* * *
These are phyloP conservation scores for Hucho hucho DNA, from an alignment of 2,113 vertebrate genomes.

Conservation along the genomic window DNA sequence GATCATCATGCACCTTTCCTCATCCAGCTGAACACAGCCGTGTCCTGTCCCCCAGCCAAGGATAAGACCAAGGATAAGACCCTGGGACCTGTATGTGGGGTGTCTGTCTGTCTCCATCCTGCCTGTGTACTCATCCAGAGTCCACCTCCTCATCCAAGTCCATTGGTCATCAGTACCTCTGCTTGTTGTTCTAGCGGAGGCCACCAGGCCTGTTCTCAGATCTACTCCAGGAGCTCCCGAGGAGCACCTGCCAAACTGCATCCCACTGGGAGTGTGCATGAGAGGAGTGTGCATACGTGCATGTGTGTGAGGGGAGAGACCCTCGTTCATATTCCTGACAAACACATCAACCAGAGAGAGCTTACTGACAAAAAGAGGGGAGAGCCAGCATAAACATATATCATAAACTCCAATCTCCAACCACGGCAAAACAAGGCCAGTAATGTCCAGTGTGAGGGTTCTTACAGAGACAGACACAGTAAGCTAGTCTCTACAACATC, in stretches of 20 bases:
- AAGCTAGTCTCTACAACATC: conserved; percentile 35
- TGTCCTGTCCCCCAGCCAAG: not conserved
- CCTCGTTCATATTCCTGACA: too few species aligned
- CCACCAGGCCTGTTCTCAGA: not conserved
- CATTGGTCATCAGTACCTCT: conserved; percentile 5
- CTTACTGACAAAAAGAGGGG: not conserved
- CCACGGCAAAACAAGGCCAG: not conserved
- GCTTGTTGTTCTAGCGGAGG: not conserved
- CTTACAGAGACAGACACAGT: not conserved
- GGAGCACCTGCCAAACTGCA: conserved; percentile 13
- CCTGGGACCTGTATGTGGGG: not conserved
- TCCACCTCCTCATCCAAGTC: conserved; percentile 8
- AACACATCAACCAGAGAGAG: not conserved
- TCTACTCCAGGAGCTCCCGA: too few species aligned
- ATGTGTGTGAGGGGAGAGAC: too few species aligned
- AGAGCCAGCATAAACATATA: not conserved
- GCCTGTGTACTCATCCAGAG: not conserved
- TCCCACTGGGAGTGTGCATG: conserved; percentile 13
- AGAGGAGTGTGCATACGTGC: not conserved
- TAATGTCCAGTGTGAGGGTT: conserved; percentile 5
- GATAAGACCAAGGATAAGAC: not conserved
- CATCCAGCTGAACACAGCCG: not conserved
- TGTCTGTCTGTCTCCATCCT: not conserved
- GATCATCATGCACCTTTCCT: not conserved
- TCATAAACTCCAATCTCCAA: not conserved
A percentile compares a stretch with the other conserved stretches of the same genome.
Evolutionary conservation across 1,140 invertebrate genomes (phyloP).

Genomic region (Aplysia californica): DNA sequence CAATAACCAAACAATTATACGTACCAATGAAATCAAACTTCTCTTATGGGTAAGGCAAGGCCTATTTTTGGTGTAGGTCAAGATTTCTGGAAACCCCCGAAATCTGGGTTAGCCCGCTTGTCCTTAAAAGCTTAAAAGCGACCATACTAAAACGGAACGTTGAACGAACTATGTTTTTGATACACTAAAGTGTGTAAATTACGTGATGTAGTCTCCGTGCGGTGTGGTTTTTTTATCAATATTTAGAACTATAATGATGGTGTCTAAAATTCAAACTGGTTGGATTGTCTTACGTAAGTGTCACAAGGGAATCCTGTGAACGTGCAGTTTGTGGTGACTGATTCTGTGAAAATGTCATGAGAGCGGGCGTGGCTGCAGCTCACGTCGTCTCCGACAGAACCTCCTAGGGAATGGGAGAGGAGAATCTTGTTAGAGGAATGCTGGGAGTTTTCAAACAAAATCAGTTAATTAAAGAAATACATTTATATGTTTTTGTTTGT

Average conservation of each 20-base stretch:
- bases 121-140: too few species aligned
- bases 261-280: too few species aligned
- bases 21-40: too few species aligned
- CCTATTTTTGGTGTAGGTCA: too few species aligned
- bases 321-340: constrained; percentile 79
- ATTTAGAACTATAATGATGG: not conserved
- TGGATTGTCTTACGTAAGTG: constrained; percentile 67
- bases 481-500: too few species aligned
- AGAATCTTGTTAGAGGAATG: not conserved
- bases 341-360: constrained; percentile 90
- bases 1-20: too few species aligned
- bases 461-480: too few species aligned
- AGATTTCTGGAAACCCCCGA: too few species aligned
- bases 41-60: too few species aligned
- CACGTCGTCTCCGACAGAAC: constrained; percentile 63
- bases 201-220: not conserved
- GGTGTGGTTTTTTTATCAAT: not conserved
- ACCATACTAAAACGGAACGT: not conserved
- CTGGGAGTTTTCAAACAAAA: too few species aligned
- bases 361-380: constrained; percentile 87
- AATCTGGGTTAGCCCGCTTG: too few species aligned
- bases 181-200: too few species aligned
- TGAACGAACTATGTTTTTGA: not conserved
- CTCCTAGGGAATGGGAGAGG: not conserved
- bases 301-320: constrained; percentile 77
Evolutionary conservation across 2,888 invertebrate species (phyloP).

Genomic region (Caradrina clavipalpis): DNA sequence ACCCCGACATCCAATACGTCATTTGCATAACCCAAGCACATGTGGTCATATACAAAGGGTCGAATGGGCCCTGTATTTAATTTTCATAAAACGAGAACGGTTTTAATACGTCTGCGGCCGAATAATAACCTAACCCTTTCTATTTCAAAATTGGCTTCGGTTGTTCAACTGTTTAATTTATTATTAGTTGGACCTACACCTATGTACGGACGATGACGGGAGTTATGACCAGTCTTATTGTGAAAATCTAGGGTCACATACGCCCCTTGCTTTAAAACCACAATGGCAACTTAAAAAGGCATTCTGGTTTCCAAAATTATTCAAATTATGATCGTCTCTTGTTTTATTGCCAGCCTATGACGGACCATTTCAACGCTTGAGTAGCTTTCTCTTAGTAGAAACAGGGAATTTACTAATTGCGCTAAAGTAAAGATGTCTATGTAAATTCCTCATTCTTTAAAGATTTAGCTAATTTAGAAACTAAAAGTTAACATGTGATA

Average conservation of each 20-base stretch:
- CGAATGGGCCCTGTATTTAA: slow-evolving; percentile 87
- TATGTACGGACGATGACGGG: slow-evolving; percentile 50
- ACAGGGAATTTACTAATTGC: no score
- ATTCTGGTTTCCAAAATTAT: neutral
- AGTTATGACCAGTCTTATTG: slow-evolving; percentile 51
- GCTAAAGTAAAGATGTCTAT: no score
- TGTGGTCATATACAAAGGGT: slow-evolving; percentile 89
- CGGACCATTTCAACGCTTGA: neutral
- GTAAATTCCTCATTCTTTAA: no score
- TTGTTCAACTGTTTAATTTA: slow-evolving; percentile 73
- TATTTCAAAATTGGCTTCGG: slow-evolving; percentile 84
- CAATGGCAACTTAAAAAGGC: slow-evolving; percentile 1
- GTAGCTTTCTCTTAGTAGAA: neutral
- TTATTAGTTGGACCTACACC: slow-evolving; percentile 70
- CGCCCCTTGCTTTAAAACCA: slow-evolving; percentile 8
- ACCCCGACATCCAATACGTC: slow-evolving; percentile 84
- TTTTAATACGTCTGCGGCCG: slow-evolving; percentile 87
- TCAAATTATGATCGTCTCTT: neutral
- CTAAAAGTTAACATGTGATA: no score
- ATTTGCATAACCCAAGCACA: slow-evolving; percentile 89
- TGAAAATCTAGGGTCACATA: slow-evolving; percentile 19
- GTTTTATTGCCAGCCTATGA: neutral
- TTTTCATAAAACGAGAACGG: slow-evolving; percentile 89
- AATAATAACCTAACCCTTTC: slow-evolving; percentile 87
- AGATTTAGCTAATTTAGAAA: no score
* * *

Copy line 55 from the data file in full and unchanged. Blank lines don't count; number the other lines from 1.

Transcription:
- CTCCTAGGGAATGGGAGAGG: not conserved